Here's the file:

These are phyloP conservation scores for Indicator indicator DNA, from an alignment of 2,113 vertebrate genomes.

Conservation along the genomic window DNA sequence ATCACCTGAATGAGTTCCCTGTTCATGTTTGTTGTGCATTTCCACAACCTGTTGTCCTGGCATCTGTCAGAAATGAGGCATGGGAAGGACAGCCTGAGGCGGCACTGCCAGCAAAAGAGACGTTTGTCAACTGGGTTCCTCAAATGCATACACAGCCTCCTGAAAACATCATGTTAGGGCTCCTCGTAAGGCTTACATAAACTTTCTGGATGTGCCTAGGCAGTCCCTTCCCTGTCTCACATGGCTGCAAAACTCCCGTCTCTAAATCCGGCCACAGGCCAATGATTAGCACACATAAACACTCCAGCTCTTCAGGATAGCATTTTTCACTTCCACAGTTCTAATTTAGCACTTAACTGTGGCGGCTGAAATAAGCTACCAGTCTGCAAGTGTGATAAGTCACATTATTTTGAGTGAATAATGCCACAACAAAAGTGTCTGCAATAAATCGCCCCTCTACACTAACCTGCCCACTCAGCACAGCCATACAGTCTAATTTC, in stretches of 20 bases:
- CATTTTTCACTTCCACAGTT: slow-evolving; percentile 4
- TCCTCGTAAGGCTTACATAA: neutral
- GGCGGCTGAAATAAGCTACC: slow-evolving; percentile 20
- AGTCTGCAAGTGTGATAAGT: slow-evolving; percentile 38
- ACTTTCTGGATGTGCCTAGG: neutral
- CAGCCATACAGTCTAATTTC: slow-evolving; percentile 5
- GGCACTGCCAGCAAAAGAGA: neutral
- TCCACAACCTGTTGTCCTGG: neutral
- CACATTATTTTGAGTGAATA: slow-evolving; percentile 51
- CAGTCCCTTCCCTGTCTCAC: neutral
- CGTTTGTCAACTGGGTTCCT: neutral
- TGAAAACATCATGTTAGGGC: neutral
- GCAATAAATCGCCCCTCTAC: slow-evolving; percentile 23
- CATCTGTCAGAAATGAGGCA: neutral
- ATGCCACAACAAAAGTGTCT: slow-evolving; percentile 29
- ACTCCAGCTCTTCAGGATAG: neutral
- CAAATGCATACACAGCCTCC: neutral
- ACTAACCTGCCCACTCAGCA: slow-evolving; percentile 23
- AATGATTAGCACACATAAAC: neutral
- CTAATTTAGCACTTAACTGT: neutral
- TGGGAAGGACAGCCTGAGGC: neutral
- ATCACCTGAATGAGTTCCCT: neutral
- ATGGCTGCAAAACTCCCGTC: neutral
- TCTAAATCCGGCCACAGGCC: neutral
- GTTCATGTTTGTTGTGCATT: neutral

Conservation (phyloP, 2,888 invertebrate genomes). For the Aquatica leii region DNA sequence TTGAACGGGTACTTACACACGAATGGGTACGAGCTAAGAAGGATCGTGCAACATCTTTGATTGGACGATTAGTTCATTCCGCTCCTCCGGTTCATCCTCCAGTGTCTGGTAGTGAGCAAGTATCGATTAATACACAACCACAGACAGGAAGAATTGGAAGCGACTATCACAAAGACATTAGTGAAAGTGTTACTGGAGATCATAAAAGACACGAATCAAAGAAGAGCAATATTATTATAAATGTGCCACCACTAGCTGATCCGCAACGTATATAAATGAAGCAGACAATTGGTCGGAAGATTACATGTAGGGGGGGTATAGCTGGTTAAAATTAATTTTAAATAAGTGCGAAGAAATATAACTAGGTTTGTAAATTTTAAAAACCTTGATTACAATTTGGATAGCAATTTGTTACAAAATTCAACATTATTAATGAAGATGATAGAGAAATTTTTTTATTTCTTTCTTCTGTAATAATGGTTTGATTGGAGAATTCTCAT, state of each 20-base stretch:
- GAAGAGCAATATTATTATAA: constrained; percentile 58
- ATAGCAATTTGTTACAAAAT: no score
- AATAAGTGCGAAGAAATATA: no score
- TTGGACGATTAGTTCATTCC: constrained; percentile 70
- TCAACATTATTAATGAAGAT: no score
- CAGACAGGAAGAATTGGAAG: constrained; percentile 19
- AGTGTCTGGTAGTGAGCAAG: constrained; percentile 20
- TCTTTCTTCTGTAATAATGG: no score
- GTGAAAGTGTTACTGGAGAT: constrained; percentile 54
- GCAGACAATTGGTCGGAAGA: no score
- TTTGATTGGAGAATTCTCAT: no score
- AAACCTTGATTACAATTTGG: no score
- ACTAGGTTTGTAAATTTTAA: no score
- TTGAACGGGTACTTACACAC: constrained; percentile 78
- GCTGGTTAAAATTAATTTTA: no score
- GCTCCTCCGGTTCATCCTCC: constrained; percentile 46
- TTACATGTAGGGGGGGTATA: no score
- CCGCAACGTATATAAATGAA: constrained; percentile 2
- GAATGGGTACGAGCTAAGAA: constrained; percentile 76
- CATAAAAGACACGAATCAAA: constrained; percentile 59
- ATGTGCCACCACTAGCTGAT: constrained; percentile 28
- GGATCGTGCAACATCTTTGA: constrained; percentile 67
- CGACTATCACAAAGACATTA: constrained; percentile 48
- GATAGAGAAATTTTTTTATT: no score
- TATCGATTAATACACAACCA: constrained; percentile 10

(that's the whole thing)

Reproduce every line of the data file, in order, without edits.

These are phyloP conservation scores for Indicator indicator DNA, from an alignment of 2,113 vertebrate genomes.

Conservation along the genomic window DNA sequence ATCACCTGAATGAGTTCCCTGTTCATGTTTGTTGTGCATTTCCACAACCTGTTGTCCTGGCATCTGTCAGAAATGAGGCATGGGAAGGACAGCCTGAGGCGGCACTGCCAGCAAAAGAGACGTTTGTCAACTGGGTTCCTCAAATGCATACACAGCCTCCTGAAAACATCATGTTAGGGCTCCTCGTAAGGCTTACATAAACTTTCTGGATGTGCCTAGGCAGTCCCTTCCCTGTCTCACATGGCTGCAAAACTCCCGTCTCTAAATCCGGCCACAGGCCAATGATTAGCACACATAAACACTCCAGCTCTTCAGGATAGCATTTTTCACTTCCACAGTTCTAATTTAGCACTTAACTGTGGCGGCTGAAATAAGCTACCAGTCTGCAAGTGTGATAAGTCACATTATTTTGAGTGAATAATGCCACAACAAAAGTGTCTGCAATAAATCGCCCCTCTACACTAACCTGCCCACTCAGCACAGCCATACAGTCTAATTTC, in stretches of 20 bases:
- CATTTTTCACTTCCACAGTT: slow-evolving; percentile 4
- TCCTCGTAAGGCTTACATAA: neutral
- GGCGGCTGAAATAAGCTACC: slow-evolving; percentile 20
- AGTCTGCAAGTGTGATAAGT: slow-evolving; percentile 38
- ACTTTCTGGATGTGCCTAGG: neutral
- CAGCCATACAGTCTAATTTC: slow-evolving; percentile 5
- GGCACTGCCAGCAAAAGAGA: neutral
- TCCACAACCTGTTGTCCTGG: neutral
- CACATTATTTTGAGTGAATA: slow-evolving; percentile 51
- CAGTCCCTTCCCTGTCTCAC: neutral
- CGTTTGTCAACTGGGTTCCT: neutral
- TGAAAACATCATGTTAGGGC: neutral
- GCAATAAATCGCCCCTCTAC: slow-evolving; percentile 23
- CATCTGTCAGAAATGAGGCA: neutral
- ATGCCACAACAAAAGTGTCT: slow-evolving; percentile 29
- ACTCCAGCTCTTCAGGATAG: neutral
- CAAATGCATACACAGCCTCC: neutral
- ACTAACCTGCCCACTCAGCA: slow-evolving; percentile 23
- AATGATTAGCACACATAAAC: neutral
- CTAATTTAGCACTTAACTGT: neutral
- TGGGAAGGACAGCCTGAGGC: neutral
- ATCACCTGAATGAGTTCCCT: neutral
- ATGGCTGCAAAACTCCCGTC: neutral
- TCTAAATCCGGCCACAGGCC: neutral
- GTTCATGTTTGTTGTGCATT: neutral

Conservation (phyloP, 2,888 invertebrate genomes). For the Aquatica leii region DNA sequence TTGAACGGGTACTTACACACGAATGGGTACGAGCTAAGAAGGATCGTGCAACATCTTTGATTGGACGATTAGTTCATTCCGCTCCTCCGGTTCATCCTCCAGTGTCTGGTAGTGAGCAAGTATCGATTAATACACAACCACAGACAGGAAGAATTGGAAGCGACTATCACAAAGACATTAGTGAAAGTGTTACTGGAGATCATAAAAGACACGAATCAAAGAAGAGCAATATTATTATAAATGTGCCACCACTAGCTGATCCGCAACGTATATAAATGAAGCAGACAATTGGTCGGAAGATTACATGTAGGGGGGGTATAGCTGGTTAAAATTAATTTTAAATAAGTGCGAAGAAATATAACTAGGTTTGTAAATTTTAAAAACCTTGATTACAATTTGGATAGCAATTTGTTACAAAATTCAACATTATTAATGAAGATGATAGAGAAATTTTTTTATTTCTTTCTTCTGTAATAATGGTTTGATTGGAGAATTCTCAT, state of each 20-base stretch:
- GAAGAGCAATATTATTATAA: constrained; percentile 58
- ATAGCAATTTGTTACAAAAT: no score
- AATAAGTGCGAAGAAATATA: no score
- TTGGACGATTAGTTCATTCC: constrained; percentile 70
- TCAACATTATTAATGAAGAT: no score
- CAGACAGGAAGAATTGGAAG: constrained; percentile 19
- AGTGTCTGGTAGTGAGCAAG: constrained; percentile 20
- TCTTTCTTCTGTAATAATGG: no score
- GTGAAAGTGTTACTGGAGAT: constrained; percentile 54
- GCAGACAATTGGTCGGAAGA: no score
- TTTGATTGGAGAATTCTCAT: no score
- AAACCTTGATTACAATTTGG: no score
- ACTAGGTTTGTAAATTTTAA: no score
- TTGAACGGGTACTTACACAC: constrained; percentile 78
- GCTGGTTAAAATTAATTTTA: no score
- GCTCCTCCGGTTCATCCTCC: constrained; percentile 46
- TTACATGTAGGGGGGGTATA: no score
- CCGCAACGTATATAAATGAA: constrained; percentile 2
- GAATGGGTACGAGCTAAGAA: constrained; percentile 76
- CATAAAAGACACGAATCAAA: constrained; percentile 59
- ATGTGCCACCACTAGCTGAT: constrained; percentile 28
- GGATCGTGCAACATCTTTGA: constrained; percentile 67
- CGACTATCACAAAGACATTA: constrained; percentile 48
- GATAGAGAAATTTTTTTATT: no score
- TATCGATTAATACACAACCA: constrained; percentile 10